Ralph Goodale mum on what Ottawa will do with returning Canadian ISIS fighters

Click to play video: 'Public Safety Minister Ralph Goodale says gathering evidence against terror suspects is top priority'
Public Safety Minister Ralph Goodale says gathering evidence against terror suspects is top priority
WATCH: Asked about Canadian members of the so-called Islamic State who hope to return to Canada, Minister Goodale said gather evidence against suspects is “priority number one.” – Oct 9, 2018

Public Safety Minister Ralph Goodale offered few details on what to do with followers of the so-called Islamic State and their family members who want to return to Canada following a report by Global News, revealing at least a dozen Canadians being held in northern Syria for suspected ties to ISIS.

“The first priority of the government of Canada is to collect the evidence and to make sure that where criminal charges can and should be laid, they are in fact laid,” Goodale said in Saskatchewan Tuesday.

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Goodale said that over the last two to three years, four sets of charges have been laid against individuals who have travelled overseas to fight for terror groups like ISIS. The minister said two people have been charged and two more cases are currently before the courts.

“The challenge for security and police agencies is to collect evidence that will be usable in a court of law,” he said. “The issue is making sure the criminal code is assiduously applied in every case.”

WATCH: Canadian member of Islamic State caught and held in Syria speaks with Global News

Click to play video: 'Exclusive: Canadian member of Islamic State caught and held in Syria speaks with Global News'
Exclusive: Canadian member of Islamic State caught and held in Syria speaks with Global News

The statements from the Public Safety Minister follow a report from Global News which confirmed a high-profile Canadian ISIS member was caught trying to flee Syria and return to Canada.

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Muhammad Ali, 28, who left Toronto in 2014 to join ISIS, was captured by Kurdish forces near the Syrian-Turkish border. He is currently being held at a makeshift prison by U.S.-backed Syrian Democratic Forces.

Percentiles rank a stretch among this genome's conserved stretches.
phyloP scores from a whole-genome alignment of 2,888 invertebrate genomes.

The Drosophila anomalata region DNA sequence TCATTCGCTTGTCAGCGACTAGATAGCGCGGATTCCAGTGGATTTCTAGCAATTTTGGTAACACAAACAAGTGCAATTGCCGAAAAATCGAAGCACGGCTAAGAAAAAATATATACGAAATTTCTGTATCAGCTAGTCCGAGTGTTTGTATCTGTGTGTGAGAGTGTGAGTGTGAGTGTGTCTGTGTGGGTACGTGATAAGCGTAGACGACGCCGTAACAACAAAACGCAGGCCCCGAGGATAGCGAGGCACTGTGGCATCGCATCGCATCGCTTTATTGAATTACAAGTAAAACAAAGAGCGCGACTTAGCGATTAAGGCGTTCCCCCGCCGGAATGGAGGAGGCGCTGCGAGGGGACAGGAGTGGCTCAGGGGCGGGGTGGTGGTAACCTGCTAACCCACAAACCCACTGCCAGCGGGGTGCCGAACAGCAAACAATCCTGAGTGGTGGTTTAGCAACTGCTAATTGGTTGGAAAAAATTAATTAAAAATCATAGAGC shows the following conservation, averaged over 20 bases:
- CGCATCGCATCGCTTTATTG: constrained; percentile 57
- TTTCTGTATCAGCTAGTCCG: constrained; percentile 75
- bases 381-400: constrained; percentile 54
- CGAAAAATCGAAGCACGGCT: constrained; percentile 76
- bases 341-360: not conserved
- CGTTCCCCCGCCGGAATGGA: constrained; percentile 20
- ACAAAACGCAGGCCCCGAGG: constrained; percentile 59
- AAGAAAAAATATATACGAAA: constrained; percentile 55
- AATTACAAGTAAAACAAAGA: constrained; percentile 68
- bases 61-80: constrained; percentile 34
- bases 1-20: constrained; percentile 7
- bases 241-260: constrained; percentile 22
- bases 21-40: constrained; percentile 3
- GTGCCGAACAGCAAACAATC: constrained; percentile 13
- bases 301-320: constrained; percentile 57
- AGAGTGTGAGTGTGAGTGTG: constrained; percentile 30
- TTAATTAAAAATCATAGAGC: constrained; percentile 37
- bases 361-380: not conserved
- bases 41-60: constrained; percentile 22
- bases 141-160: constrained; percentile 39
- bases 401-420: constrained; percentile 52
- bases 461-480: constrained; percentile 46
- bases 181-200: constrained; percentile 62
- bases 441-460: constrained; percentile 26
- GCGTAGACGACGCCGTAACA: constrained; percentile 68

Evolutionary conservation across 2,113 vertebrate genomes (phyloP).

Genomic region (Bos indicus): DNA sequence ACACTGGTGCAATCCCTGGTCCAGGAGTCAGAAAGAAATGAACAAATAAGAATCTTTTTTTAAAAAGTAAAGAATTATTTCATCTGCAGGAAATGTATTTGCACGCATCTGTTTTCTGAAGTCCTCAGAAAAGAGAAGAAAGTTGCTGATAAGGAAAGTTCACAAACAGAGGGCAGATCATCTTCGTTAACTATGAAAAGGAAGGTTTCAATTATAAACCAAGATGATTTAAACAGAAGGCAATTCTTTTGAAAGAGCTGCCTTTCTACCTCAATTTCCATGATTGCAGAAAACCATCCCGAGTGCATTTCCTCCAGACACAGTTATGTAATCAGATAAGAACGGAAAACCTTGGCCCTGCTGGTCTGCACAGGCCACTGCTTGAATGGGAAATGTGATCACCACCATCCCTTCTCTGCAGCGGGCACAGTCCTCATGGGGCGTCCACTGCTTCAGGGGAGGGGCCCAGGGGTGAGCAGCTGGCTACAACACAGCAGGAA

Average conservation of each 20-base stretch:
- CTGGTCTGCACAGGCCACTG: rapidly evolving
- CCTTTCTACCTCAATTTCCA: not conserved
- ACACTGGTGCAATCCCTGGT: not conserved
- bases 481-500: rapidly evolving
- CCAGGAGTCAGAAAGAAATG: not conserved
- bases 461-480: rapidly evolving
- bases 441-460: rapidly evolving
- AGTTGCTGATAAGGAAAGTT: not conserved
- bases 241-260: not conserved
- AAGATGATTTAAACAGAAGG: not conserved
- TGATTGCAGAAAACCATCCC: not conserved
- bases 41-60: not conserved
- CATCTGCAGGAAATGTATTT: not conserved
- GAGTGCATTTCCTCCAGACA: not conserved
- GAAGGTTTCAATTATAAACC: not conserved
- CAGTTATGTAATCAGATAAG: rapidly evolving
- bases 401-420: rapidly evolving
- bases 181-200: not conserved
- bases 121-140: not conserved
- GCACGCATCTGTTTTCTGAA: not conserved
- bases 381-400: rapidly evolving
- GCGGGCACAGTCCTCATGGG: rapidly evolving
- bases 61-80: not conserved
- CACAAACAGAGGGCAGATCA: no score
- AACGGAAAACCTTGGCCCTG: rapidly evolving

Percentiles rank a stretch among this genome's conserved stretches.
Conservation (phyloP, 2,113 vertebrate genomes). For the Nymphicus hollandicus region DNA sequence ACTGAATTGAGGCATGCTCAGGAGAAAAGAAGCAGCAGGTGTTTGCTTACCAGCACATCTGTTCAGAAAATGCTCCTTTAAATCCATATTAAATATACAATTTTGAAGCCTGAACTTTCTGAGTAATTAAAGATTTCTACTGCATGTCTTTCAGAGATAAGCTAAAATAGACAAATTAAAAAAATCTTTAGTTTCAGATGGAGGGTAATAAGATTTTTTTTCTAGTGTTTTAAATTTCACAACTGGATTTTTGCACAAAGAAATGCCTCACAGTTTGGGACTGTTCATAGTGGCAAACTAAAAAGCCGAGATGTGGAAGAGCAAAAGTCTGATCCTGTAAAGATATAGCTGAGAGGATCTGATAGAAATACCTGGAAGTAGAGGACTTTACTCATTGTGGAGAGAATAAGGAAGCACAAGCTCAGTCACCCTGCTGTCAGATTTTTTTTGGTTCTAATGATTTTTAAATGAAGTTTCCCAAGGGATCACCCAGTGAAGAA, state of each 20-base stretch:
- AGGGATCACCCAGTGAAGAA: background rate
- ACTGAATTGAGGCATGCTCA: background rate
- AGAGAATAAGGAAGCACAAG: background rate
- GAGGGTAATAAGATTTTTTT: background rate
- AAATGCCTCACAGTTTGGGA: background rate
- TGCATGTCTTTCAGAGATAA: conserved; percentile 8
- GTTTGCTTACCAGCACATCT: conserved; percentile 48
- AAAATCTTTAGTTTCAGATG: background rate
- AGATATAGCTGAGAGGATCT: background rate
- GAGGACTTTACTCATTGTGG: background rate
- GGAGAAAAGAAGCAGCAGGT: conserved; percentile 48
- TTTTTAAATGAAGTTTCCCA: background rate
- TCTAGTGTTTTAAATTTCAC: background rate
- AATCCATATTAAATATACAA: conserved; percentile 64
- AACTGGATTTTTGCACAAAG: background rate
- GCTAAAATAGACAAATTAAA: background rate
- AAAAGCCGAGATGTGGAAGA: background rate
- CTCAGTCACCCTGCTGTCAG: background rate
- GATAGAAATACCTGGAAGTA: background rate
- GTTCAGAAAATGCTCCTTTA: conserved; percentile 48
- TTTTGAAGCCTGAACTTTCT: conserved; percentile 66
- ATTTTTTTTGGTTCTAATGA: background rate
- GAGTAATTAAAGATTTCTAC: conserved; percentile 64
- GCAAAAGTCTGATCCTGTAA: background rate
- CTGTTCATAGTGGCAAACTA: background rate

The former Ryerson University student, who went by Abu Turaab Al-Kanadi, said the only thing he wants to do is return to Canada.

“If you say it’s a big mistake, then you’re going to spend the rest of your life banging your head on the wall. I mean, I don’t know man, the only thing I care about now is my wife and my kids,” Ali told Global News in Syria. “I don’t even care about anything else. I don’t care about this country or these people here.”

Kurdish authorities have said they were holding almost 900 foreign ISIS fighters, as well as 500 wives and more than 1,000 children, and want governments to take back those that are their citizens.

“One of the biggest challenges of this new phenomenon — of people who have formerly been involved with terrorist activities — is when they left North America they may have been single but acquired families along the way,” Goodale told reporters. “The issue is identifying the circumstances of those families. And if they have been engaged in activity that is related to terrorism, they will face the full force of the law.”

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WATCH: Canada offers ‘reintegration support’ for ISIS fighters (Nov. 2017) 

Click to play video: 'Canada offers ‘reintegration support’ for ISIS fighters'
Canada offers ‘reintegration support’ for ISIS fighters

Global News was able to confirm 13 Canadian citizens, including three ISIS fighters, are being held in northern Syria and want to return to Canada.

Their cases have placed Prime Minister Justin Trudeau’s government in a difficult position, as the RCMP have struggled to bring charges against Canadians who have taken part in overseas terror groups, there is no guarantee Ali would face arrest upon his return.

Abdulkarim Omar, co-chair of Foreign Affairs for the Democratic Self-Administration of North Syria, told Global News in an interview in Syria that the Canadian government broke off talks to repatriate the citizens.

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“There was a dialogue with the Canadian government via the Canadian consulate in Beirut,” he said. “We had a meeting in Sulaymaniyah and there was some good steps and we filled application forms and then suddenly the Canadian government stopped this process and we don’t know why.”

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